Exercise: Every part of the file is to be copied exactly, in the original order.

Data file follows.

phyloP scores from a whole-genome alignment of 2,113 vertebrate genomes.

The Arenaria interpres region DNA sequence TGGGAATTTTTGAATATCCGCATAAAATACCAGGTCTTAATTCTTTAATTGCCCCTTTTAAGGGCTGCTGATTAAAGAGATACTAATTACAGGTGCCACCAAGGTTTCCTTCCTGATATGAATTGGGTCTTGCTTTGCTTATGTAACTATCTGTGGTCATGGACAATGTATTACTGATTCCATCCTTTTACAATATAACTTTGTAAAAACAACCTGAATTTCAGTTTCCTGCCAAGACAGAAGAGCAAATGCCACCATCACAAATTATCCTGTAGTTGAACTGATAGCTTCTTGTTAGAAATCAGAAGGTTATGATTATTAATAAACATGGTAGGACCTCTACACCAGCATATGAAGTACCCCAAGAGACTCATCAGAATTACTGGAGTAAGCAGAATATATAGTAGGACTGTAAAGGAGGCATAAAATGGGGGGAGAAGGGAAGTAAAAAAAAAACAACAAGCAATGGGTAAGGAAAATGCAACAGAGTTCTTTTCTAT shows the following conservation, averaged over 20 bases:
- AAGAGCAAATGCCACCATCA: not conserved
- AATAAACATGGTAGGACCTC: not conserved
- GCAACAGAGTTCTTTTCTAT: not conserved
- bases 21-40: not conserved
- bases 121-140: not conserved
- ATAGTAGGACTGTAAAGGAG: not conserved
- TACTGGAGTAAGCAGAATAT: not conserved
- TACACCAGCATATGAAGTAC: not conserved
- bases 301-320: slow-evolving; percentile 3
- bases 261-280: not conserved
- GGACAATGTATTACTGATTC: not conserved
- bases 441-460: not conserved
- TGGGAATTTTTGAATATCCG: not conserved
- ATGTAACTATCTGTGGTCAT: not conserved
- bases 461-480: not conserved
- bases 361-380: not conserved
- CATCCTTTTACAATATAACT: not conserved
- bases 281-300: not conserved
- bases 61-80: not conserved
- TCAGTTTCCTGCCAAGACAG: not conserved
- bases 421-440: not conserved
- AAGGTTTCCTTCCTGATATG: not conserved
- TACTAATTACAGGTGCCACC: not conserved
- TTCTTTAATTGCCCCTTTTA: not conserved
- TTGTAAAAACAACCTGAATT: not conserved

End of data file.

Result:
phyloP scores from a whole-genome alignment of 2,113 vertebrate genomes.

The Arenaria interpres region DNA sequence TGGGAATTTTTGAATATCCGCATAAAATACCAGGTCTTAATTCTTTAATTGCCCCTTTTAAGGGCTGCTGATTAAAGAGATACTAATTACAGGTGCCACCAAGGTTTCCTTCCTGATATGAATTGGGTCTTGCTTTGCTTATGTAACTATCTGTGGTCATGGACAATGTATTACTGATTCCATCCTTTTACAATATAACTTTGTAAAAACAACCTGAATTTCAGTTTCCTGCCAAGACAGAAGAGCAAATGCCACCATCACAAATTATCCTGTAGTTGAACTGATAGCTTCTTGTTAGAAATCAGAAGGTTATGATTATTAATAAACATGGTAGGACCTCTACACCAGCATATGAAGTACCCCAAGAGACTCATCAGAATTACTGGAGTAAGCAGAATATATAGTAGGACTGTAAAGGAGGCATAAAATGGGGGGAGAAGGGAAGTAAAAAAAAAACAACAAGCAATGGGTAAGGAAAATGCAACAGAGTTCTTTTCTAT shows the following conservation, averaged over 20 bases:
- AAGAGCAAATGCCACCATCA: not conserved
- AATAAACATGGTAGGACCTC: not conserved
- GCAACAGAGTTCTTTTCTAT: not conserved
- bases 21-40: not conserved
- bases 121-140: not conserved
- ATAGTAGGACTGTAAAGGAG: not conserved
- TACTGGAGTAAGCAGAATAT: not conserved
- TACACCAGCATATGAAGTAC: not conserved
- bases 301-320: slow-evolving; percentile 3
- bases 261-280: not conserved
- GGACAATGTATTACTGATTC: not conserved
- bases 441-460: not conserved
- TGGGAATTTTTGAATATCCG: not conserved
- ATGTAACTATCTGTGGTCAT: not conserved
- bases 461-480: not conserved
- bases 361-380: not conserved
- CATCCTTTTACAATATAACT: not conserved
- bases 281-300: not conserved
- bases 61-80: not conserved
- TCAGTTTCCTGCCAAGACAG: not conserved
- bases 421-440: not conserved
- AAGGTTTCCTTCCTGATATG: not conserved
- TACTAATTACAGGTGCCACC: not conserved
- TTCTTTAATTGCCCCTTTTA: not conserved
- TTGTAAAAACAACCTGAATT: not conserved